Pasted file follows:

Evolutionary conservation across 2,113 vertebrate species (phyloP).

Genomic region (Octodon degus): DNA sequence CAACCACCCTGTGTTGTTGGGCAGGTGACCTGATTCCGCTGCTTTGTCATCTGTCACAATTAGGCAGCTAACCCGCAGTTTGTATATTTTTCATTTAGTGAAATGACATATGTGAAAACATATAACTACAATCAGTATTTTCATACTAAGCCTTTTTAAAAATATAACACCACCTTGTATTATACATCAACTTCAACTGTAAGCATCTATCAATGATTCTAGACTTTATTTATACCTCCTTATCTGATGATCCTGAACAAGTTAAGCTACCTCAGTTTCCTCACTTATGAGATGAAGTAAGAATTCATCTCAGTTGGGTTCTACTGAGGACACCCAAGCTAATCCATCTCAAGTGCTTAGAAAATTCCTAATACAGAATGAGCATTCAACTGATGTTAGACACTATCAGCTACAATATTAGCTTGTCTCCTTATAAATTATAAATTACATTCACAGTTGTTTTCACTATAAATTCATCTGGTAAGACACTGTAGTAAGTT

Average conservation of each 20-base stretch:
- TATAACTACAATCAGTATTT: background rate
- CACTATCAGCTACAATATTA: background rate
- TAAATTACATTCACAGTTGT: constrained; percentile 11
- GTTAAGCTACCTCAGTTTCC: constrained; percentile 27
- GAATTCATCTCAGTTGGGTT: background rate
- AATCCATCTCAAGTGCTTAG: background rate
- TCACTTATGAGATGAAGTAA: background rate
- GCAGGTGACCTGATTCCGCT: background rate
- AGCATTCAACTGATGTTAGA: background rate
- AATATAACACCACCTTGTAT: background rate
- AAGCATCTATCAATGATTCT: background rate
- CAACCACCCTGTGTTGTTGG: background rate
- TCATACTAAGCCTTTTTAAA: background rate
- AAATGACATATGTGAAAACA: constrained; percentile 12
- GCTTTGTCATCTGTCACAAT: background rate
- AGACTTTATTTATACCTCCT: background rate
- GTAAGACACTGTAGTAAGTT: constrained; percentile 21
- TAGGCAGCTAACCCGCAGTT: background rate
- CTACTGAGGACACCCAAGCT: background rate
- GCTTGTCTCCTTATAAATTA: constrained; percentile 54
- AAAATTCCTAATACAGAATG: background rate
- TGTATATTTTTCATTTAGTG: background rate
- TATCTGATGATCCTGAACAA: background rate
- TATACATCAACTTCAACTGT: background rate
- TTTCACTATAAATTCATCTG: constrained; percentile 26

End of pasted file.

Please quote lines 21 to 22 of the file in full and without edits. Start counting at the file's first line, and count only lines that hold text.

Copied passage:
- TAGGCAGCTAACCCGCAGTT: background rate
- CTACTGAGGACACCCAAGCT: background rate